4. The History of the worlds finest sword makers
There is no dispute that Japan was (and still is) the home of the greatest sword makers on the planet. It is rumored that in cooling the steel a still warm human body was used to cool the steel as it had unique advantages and composition in the blood.
What few people know is that nearly 400 years ago the knife skills begun when the sword makers stopped. At that time the Japanese emperor made it illegal to enter into public with a sword. As a result roughly 10 thousand sword makers had to make a change - and they became knife makers.
The rest is history and these people, along with the family evolution, make the best knives on the planet.
3. Carbon Content = Sharper Japanese Knives
Most Japanese knives have higher carbon content in the core of the blade. This is important as higher carbon leads to a harder, tougher blade edge. As an example iron only is 1000X less hard than iron fused together with carbon. Carbon makes a big difference.
Typically western knives have low carbon amounts (mainly as this ensures lower corrosion). Western knives are usually less than 0.8%.
Japanese knives, on the hand, are high in carbon, anywhere from 1-3% carbon. This may lead to high corrosive however there are ways to control this also (chromium, vanadium, etc).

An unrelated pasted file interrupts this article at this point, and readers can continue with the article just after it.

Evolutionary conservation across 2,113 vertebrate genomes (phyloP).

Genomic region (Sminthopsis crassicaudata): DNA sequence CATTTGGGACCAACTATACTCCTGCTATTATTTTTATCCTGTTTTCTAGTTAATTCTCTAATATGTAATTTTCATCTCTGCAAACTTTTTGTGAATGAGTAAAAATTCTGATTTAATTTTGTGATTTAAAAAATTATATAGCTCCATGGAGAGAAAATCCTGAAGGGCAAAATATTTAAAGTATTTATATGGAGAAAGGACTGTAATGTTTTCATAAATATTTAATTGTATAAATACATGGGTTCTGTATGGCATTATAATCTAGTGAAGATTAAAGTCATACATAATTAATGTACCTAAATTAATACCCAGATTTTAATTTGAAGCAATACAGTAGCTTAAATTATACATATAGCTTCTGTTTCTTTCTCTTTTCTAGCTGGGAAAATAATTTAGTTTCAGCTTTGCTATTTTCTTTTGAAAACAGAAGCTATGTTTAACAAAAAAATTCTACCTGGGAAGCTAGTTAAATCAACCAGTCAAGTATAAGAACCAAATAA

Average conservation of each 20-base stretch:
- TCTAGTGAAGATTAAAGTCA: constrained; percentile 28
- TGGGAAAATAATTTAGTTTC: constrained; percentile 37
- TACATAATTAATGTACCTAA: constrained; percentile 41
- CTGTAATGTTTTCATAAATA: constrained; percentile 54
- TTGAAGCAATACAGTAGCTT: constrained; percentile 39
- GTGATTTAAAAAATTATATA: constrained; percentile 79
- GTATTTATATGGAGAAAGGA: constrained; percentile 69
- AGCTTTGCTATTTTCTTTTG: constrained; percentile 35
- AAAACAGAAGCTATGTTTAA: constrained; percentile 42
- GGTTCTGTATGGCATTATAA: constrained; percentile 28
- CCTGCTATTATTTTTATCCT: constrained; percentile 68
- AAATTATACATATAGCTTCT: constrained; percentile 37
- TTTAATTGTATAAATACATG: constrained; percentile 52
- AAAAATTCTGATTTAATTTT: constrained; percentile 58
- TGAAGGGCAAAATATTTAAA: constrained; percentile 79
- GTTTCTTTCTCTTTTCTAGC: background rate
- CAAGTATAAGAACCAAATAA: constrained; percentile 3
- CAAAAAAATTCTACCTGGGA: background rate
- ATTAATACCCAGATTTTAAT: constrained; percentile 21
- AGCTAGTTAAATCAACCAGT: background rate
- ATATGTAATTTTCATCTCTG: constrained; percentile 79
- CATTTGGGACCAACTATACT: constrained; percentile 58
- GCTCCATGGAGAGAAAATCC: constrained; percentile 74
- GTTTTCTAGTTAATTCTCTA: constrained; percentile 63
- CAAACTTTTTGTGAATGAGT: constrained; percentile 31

Long story short Japanese knives are higher in carbon making them the hardest and sharpest knives on the planet.
Japanese like light knives so they can move quickly through the kitchen. The main weight in most knives is the steel and the difference between the Japanese and the west is in fact the handle. Most Japanese knives are made with what is referred to as a "Half Tang." The half tang is essentially the steel extension into the handle. For a Japanese knife it is all hidden with the handle. For western knives the steel continues right through the handle and you can see the blade spine in the handle itself.
This difference in handle construction means a big difference in weight. If you want a light knife half-tang, the Japanese knife method of handle perfection, is the way to go.
1. The Sharpness of the Japanese knife
The most important aspect of a knives ability to cut is it's sharpness. Butter knives are great with butter but if you try to slice a tomato you're in trouble.
Japanese knife makers have done a series of things to make their knives the sharpest in the world. The three most notable aspects that Japanese knives own are:
- High Carbon. As mentioned carbon addition drives hardness. Japanese knives simply have more carbon in the steel
- Single Bevel. Many Japanese knives only sharpen and bevel on one side. This means that instead of dropping at 30% you drop at 15%. It's twice as sharp.
- Sharpening itself - Japanese knives come with the appetite for sharpening. Even though they actually don't need to be sharpened as often as western knives the holders sharpen more. This means that they are not only the hardest knives on day 1, they remain the hardest knife forever.
So there it is. 8 reasons that people like me can't stop investing in Japanese blades. The beauty of this approach is that we never reach the end of improvement and our constant and continuous pursuit is what drives us to perform everyday. We love Japanese Knives :)